My cats, Sal and Dean, consider themselves the queens of any place I inhabit. (My piles of clean clothes are their thrones.)
But the monarchy comes at a price—we move from time to time, and they have to move with us. It’s an experience that we all dread.
The first time we had to move, the cats had not been outside of our apartment since the day they were brought home as kittens.
Occasionally one of them would sniff curiously at the threshold of the open front door, maybe even venture a paw over the line, but would lose interest in leaving their kingdom at the first sign of unfamiliar scents.
We were moving from Albany to Nyack, New York, about a two-hour trip. (A move of that magnitude is stressful enough without having to worry about the logistics of moving the cats!)
They were frazzled to begin with, seeing the world they knew—all the nooks and crannies and warm spots they’d burrowed amongst our belongings—suddenly and haphazardly disappearing. They knew something big was going down as soon as we started to move, and paced the apartment restlessly throughout the entire process.
After consulting friends and fellow cat-owners, we decided the best course of action would be to take them to the vet, do a quick check-up, and have the vet administer a sedative to each cat that would last the duration of the long car ride. We were assured that they would either sleep or be too zonked to care about what was going on around them.
I wasn’t entirely comfortable with the idea that I’d be drugging my cats. But in the end, if I could spare them the terror of the trip, and the shame of soiling themselves in fear, it was a good idea.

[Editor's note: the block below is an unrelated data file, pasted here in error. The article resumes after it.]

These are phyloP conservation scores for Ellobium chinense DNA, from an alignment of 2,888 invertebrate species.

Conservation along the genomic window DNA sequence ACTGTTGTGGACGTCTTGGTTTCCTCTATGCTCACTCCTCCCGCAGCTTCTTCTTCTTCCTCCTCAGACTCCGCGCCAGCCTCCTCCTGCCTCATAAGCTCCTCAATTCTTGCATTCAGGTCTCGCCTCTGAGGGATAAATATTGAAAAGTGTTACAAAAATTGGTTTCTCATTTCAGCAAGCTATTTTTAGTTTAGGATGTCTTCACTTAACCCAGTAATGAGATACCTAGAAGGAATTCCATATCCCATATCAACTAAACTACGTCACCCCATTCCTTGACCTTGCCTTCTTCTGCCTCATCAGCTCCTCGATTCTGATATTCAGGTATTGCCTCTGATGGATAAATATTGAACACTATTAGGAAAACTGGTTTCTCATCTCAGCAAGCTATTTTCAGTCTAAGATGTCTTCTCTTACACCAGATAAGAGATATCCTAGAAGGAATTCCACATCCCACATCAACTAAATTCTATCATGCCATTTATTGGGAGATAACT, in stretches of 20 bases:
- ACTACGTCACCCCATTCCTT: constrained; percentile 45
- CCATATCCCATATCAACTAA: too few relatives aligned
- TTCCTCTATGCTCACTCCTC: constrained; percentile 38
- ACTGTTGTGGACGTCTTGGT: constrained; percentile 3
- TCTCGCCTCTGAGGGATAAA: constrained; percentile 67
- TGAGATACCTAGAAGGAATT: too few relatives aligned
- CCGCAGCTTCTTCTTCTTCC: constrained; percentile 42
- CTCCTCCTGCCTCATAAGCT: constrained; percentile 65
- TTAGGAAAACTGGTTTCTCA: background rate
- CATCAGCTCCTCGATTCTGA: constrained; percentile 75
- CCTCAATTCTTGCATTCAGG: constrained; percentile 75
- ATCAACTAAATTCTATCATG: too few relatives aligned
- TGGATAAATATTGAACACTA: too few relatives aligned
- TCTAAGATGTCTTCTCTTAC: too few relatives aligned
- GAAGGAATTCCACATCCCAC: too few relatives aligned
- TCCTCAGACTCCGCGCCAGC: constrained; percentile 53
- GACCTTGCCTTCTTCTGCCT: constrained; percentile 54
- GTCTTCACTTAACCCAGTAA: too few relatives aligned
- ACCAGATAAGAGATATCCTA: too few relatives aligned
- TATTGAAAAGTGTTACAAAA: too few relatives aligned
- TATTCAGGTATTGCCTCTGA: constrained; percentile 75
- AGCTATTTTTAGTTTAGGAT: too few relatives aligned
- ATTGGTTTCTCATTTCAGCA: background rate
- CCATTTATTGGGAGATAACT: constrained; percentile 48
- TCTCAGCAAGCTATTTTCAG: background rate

When the dreaded day of moving cats arrived, we bought an extra large crate so they could be together during the move. We bought a plush pillow to line it for their comfort. We threw in some toys and an old shirt that smelled like my fiancé. If they had some familiar scents around them, it might help calm them.
We managed to lure them both in there without too much trouble. But as soon as we latched the caged door shut, the trouble began. They turned into crazy cats, screaming and shaking and scratching at the crate. Every frightened meow broke my heart!
No sooner did we get them in the car, than one of them peed all over the crate. They stunk to high heaven by the time we got them to the vet. He checked them out, cleaned them up, gave them the sedative (in pill form), and we were on our not-so-merry way.
It didn’t take long for the sedatives to take effect. They were conked out for the duration of the drive down to our new home.
When we finally arrived, we let them out to explore their new kingdom. They were still woozy, stumbling because their backends hadn’t completely come out of the sedative-induced trance. I chuckled in spite of myself at watching them wiggle their little butts to wake up. After all, I was almost as distraught as they were over the whole process.
But as I watched them sniff and explore, I noticed that they no longer seemed afraid. It was as if they understood immediately that this new place was home, and they’d better stake their claim on it quick and resume their positions as queens of the apartment.
Which is why I wasn’t surprised at all when Sal took up residence in my suitcase.
All in all, it was no picnic. And it still took Sal and Dean a few days to completely get used to their new home. But I realized how brave and bold they actually are. Sure, initially they were freaking out, but if I were in their shoes (err, paws), and I’d never gone outside or left home and then suddenly had to move, it would take me a lot longer to get my bearings and resume life.
I still dread our next move, though…
We want to hear all about your cats! Email us at firstname.lastname@example.org
Plus: Check out Peggy Frezon’s tips on traveling with pets!